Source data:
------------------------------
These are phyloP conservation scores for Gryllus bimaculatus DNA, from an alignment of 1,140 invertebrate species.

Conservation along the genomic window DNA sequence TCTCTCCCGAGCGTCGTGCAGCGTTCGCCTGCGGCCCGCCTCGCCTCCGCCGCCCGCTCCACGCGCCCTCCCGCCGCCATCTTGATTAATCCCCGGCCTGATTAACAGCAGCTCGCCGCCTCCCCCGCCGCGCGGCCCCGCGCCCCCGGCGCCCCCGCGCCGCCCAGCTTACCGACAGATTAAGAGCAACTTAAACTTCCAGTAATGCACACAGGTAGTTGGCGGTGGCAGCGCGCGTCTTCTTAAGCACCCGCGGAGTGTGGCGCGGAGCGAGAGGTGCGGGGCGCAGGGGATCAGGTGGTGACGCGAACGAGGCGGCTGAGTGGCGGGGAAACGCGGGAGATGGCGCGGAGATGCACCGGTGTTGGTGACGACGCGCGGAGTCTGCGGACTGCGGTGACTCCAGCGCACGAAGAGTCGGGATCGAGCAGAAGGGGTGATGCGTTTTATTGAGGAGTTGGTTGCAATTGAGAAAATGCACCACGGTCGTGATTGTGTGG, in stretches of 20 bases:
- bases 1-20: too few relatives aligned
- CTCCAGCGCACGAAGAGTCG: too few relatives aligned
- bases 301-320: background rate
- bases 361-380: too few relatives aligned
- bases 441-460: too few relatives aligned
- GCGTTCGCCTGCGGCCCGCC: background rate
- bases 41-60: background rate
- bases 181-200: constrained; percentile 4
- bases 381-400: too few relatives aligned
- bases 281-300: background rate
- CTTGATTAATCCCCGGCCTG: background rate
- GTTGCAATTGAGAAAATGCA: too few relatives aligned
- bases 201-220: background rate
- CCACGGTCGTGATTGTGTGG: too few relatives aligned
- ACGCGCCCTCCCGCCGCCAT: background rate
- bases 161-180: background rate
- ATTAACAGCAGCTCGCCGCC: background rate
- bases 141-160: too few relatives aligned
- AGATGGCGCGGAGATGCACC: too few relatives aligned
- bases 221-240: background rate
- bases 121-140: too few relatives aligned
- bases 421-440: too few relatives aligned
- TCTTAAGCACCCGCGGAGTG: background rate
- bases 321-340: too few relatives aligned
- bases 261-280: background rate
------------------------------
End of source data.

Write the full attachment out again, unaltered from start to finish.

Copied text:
These are phyloP conservation scores for Gryllus bimaculatus DNA, from an alignment of 1,140 invertebrate species.

Conservation along the genomic window DNA sequence TCTCTCCCGAGCGTCGTGCAGCGTTCGCCTGCGGCCCGCCTCGCCTCCGCCGCCCGCTCCACGCGCCCTCCCGCCGCCATCTTGATTAATCCCCGGCCTGATTAACAGCAGCTCGCCGCCTCCCCCGCCGCGCGGCCCCGCGCCCCCGGCGCCCCCGCGCCGCCCAGCTTACCGACAGATTAAGAGCAACTTAAACTTCCAGTAATGCACACAGGTAGTTGGCGGTGGCAGCGCGCGTCTTCTTAAGCACCCGCGGAGTGTGGCGCGGAGCGAGAGGTGCGGGGCGCAGGGGATCAGGTGGTGACGCGAACGAGGCGGCTGAGTGGCGGGGAAACGCGGGAGATGGCGCGGAGATGCACCGGTGTTGGTGACGACGCGCGGAGTCTGCGGACTGCGGTGACTCCAGCGCACGAAGAGTCGGGATCGAGCAGAAGGGGTGATGCGTTTTATTGAGGAGTTGGTTGCAATTGAGAAAATGCACCACGGTCGTGATTGTGTGG, in stretches of 20 bases:
- bases 1-20: too few relatives aligned
- CTCCAGCGCACGAAGAGTCG: too few relatives aligned
- bases 301-320: background rate
- bases 361-380: too few relatives aligned
- bases 441-460: too few relatives aligned
- GCGTTCGCCTGCGGCCCGCC: background rate
- bases 41-60: background rate
- bases 181-200: constrained; percentile 4
- bases 381-400: too few relatives aligned
- bases 281-300: background rate
- CTTGATTAATCCCCGGCCTG: background rate
- GTTGCAATTGAGAAAATGCA: too few relatives aligned
- bases 201-220: background rate
- CCACGGTCGTGATTGTGTGG: too few relatives aligned
- ACGCGCCCTCCCGCCGCCAT: background rate
- bases 161-180: background rate
- ATTAACAGCAGCTCGCCGCC: background rate
- bases 141-160: too few relatives aligned
- AGATGGCGCGGAGATGCACC: too few relatives aligned
- bases 221-240: background rate
- bases 121-140: too few relatives aligned
- bases 421-440: too few relatives aligned
- TCTTAAGCACCCGCGGAGTG: background rate
- bases 321-340: too few relatives aligned
- bases 261-280: background rate